This question may sound off-topic, but it was inspired in part by all this discussion of “charisma”: do you know anything worth reading on the concept of cleverness (deinotes) in Greek thought and practice, in particular on the contrast between the exercise of phronesis and cleverness in political life?

        I guess the relevance is obvious: Trump seems a perfect exemplar of cleverness divorced from practical wisdom. But it’s uninformative to say that he’s good at instrumental reasoning relative to his goals–though that’s true enough. The deeper point is that he’s uncannily clever when it comes to the adoption of the goals themselves; he knows how to tap into the national id and harness it to his ends. I seem to remember that the clever person, for the Greeks, inspires fear, dread, or a kind of amoral awe–as Trump does. So it seems the perfect concept for our political situation. But all I know of it is the quick contrast drawn in Nicomachean Ethics VI.


        • I’m not sure I agree with that description of Trump — some of the policies he’s adopting seem likely to make him very unpopular even among people who voted for him; if he goes for that 20% import tax on goods from Mexico, he’d better find another way to keep prices from rising and hurting the pocketbooks of Republican voters — but there’s something to it, at least. I wonder how much influence Bannon has; much as I despise that guy, he does seem to be deinos.

          It’s not on deinotēs as such, but the locus classicus for the kind of thing Aristotle is talking about in Greek literature and culture more broadly is Detienne and Vernant’s Cunning Intelligence in Greek Culture and Society. Detienne and Vernant are structuralists (in the anthropological, Levi-Strauss sense), so their discussion reflects the vices and the virtues of that general approach (mainly, on the vice side, an apparently almost a priori conviction that cultures are coherent systems of signs, which sometimes brings with it an indifference to details and apparent conflicts and disagreements in different pieces of evidence in a way that many more traditional scholars consider cavalier). But they’re not boring.

          Aristotle’s distinction between phronesis and deinotes is more often invoked than illuminated in the literature I can think of. I can’t recall a particularly insightful treatment of it, but it could be worth taking a look at C.D.C. Reeve’s commentary on Nicomachean Ethics VI – though with the caveat that he cites very little other literature despite taking many distinctive and controversial positions.


    • I don’t know that part of Weber well enough to comment on the charismatic/bureaucratic distinction. I just think that the distinction may end up being irrelevant here. It’s an empirical matter whether Trump could in principle fire huge swatches of the bureaucracy and replace them with personnel more amenable to his policies and presidency. It is entirely possible that there are people out there who are at least minimally or nominally qualified for the relevant positions, and would be glad to replace anyone that Trump fired. It’s even possible that there are people out there who are entirely qualified for the relevant positions, happen to be pro-Trump, are not currently employed by the bureaucracy, but are chomping at the bit to do it. Think of how many competent, even brilliant, lawyers were willing and able to write torture memos for the Bush Administration.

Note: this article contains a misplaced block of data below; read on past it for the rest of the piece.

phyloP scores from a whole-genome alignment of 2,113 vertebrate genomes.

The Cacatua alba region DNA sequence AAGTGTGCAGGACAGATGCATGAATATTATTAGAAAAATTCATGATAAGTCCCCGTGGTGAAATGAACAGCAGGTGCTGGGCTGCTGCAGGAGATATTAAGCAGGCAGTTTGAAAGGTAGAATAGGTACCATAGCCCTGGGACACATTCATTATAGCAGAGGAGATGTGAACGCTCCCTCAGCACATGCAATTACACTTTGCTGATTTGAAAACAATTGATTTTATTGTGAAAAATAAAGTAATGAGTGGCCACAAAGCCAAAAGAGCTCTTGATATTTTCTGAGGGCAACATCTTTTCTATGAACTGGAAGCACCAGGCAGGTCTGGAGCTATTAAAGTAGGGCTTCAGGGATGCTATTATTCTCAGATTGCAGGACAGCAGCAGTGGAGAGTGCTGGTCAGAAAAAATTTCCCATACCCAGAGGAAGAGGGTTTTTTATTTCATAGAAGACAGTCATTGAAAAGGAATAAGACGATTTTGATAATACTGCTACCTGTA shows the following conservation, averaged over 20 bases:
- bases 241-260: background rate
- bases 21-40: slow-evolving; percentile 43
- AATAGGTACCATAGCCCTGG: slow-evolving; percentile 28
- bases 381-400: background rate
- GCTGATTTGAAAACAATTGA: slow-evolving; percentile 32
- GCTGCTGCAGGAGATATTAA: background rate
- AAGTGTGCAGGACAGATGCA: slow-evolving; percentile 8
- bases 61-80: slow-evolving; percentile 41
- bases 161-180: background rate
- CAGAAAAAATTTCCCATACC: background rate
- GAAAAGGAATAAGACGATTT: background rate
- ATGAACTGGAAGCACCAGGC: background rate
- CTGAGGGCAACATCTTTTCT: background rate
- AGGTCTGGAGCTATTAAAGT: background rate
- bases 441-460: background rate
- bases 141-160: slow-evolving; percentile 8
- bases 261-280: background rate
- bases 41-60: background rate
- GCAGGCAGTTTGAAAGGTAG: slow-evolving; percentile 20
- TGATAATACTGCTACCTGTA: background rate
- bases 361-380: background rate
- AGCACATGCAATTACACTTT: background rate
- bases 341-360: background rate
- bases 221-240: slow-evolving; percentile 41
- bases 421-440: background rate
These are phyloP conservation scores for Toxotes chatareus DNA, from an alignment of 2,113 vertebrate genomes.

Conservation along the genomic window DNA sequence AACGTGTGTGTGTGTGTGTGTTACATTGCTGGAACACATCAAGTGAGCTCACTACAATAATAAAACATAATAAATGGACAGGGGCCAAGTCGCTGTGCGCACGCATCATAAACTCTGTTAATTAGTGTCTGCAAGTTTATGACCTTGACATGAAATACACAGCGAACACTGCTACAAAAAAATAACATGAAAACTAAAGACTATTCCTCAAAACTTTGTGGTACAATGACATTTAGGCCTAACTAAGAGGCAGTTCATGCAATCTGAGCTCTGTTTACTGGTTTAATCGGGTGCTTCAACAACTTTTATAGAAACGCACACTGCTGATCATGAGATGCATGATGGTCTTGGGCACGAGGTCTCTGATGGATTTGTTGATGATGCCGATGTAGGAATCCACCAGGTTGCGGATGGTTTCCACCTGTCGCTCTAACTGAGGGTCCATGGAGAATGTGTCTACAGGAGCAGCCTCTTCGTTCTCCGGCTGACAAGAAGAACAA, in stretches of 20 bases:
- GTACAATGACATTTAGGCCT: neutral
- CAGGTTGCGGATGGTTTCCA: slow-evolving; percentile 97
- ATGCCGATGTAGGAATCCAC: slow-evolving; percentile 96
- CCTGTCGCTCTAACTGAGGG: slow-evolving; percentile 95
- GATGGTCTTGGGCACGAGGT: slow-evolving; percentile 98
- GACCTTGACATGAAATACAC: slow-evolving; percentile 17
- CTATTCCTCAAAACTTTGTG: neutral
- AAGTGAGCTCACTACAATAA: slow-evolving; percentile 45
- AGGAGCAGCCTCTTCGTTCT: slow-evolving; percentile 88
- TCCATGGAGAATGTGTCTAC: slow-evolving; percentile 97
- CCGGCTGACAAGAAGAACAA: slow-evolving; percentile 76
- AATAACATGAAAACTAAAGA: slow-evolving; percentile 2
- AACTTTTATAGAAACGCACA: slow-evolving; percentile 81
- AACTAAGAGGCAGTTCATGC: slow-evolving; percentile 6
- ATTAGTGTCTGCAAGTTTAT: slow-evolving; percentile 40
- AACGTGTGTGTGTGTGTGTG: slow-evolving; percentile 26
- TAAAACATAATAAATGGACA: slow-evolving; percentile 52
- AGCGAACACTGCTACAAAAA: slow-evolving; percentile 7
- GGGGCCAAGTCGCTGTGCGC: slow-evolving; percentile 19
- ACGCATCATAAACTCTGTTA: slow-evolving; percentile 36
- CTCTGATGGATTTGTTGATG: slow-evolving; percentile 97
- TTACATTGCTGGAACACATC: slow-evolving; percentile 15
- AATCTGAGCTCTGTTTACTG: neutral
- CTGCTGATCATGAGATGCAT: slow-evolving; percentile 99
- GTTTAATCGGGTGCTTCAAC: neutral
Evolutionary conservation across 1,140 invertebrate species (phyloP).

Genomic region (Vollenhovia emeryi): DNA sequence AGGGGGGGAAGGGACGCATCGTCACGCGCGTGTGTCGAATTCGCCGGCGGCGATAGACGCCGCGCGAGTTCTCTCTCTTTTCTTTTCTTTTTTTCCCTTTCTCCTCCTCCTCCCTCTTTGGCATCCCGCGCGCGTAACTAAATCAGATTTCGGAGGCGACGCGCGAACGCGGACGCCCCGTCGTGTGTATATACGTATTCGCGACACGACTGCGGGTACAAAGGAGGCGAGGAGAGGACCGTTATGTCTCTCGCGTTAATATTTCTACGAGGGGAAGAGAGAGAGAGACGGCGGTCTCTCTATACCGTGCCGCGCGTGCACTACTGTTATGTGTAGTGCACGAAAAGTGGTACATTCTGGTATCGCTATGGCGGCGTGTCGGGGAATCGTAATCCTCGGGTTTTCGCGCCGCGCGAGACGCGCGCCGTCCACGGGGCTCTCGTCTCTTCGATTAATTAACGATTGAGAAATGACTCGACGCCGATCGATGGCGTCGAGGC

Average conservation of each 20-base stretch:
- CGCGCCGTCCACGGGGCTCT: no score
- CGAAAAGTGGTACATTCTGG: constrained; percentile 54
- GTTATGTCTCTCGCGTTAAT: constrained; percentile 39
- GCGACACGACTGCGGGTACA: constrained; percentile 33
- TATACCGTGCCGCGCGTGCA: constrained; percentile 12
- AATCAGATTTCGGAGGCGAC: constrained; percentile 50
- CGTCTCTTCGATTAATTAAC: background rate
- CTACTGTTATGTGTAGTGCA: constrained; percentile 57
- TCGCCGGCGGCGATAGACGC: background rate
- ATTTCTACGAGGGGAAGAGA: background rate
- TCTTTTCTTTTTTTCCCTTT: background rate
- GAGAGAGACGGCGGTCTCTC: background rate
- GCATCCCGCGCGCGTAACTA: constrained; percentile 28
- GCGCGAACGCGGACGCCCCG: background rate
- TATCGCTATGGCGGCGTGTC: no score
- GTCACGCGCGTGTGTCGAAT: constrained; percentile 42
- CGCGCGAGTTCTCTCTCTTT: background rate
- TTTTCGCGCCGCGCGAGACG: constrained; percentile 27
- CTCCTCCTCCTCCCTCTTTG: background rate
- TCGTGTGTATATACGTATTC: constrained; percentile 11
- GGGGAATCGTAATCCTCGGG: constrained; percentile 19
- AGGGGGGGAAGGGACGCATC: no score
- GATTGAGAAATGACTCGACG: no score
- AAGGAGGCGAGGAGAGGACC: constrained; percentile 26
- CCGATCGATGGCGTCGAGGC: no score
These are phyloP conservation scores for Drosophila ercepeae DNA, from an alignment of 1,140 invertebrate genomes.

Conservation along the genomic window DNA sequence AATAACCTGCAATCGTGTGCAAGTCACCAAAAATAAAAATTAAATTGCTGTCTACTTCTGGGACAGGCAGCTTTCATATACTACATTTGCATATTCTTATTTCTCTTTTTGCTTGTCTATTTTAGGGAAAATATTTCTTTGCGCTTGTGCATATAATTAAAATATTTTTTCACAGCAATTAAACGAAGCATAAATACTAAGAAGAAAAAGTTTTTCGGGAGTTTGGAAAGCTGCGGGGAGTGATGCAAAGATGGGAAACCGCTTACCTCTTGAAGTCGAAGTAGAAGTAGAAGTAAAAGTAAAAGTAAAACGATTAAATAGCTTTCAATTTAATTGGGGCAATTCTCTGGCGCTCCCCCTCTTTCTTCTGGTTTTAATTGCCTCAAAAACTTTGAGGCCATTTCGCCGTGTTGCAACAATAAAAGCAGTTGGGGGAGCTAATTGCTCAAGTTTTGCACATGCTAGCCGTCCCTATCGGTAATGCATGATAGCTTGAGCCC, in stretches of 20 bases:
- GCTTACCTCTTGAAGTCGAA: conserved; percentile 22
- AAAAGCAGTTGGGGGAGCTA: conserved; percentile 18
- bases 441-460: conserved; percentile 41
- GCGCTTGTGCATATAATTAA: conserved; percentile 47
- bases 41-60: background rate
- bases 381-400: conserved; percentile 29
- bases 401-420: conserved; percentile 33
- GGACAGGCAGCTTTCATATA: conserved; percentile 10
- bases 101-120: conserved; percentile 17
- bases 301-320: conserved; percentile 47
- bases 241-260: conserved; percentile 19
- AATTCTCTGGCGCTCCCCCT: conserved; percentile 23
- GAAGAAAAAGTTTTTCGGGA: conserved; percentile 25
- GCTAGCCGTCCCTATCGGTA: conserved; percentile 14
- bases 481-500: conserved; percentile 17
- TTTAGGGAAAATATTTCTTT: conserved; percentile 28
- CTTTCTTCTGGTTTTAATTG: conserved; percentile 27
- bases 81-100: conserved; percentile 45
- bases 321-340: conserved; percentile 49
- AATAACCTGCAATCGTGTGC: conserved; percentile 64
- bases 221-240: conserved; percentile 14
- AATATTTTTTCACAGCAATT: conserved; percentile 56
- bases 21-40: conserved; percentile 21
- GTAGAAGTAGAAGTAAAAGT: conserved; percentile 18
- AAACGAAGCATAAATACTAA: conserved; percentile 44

I’ve encountered a surprising number of white nationalists in and around the academy and the libertarian movement. If there are more of them than anyone realized, they’re well educated, able to pass the Civil Service Exam, and are good at “covert operations” (good at hiding who they really are or what they really believe), Trump may have the luxury of firing a lot of ordinary bureaucrats and replacing them with Trumpian bureaucrats. (I don’t mean to suggest that all of the replacements would be white nationalists, or even that Trump is looking specifically for white nationalists. I mean that a clever white nationalist would have a career path under Trump that she might not otherwise have had.) That would amount to a kind of revolution-by-bureaucracy.

      I’m not sure that the anti-Trump opposition has fully reckoned with the preceding possibility. The opposition is so fixated on declaring Trump & Co. “incompetent” that it hasn’t fully come to grips with his distinctive competencies and the political resources he has (or may have) at his command.

      But yes, we shall see. Whether we shall overcome is another matter.

      Liked by 1 person

  2. Pingback: Revisiting the “Muslim Registry” (from Irfan Khawaja’s blog “Policy of Truth”) – THE OVER-RATED (MAKE AMERICA SAFE AGAIN)

  3. Max Weber describes the mechanism that leads to the rule by individual charisma being replaced by rule by charisma that is expected in certain families (i.e. the transition of clans led by a chosen leader of great personal qualifications to more stable groupings led by great families and their heads):
    “Qualification by own accomplishment was replaced by qualification by pedigree.”

    Now, I wonder:

    a) How does, on this description, rule by individual charisma (which normally is being frowned upon in polite circles: the pejorative epithet “populism” is easily invited) differ from the hallowed principle of meritocracy? Isn’t individual merit, ultimately, so much akin to personal charisma that it ends up being virtually the same thing?

    b) At least in Sweden, there is an observable tendency of the profession of politics becoming heritable: many current politicians have parents who were politicians, too. Is that the same thing as the beginning of the transition observed by Weber, that charisma is becoming heritable? Is that an age-old human tendency again breaking through the veneer of individual merit?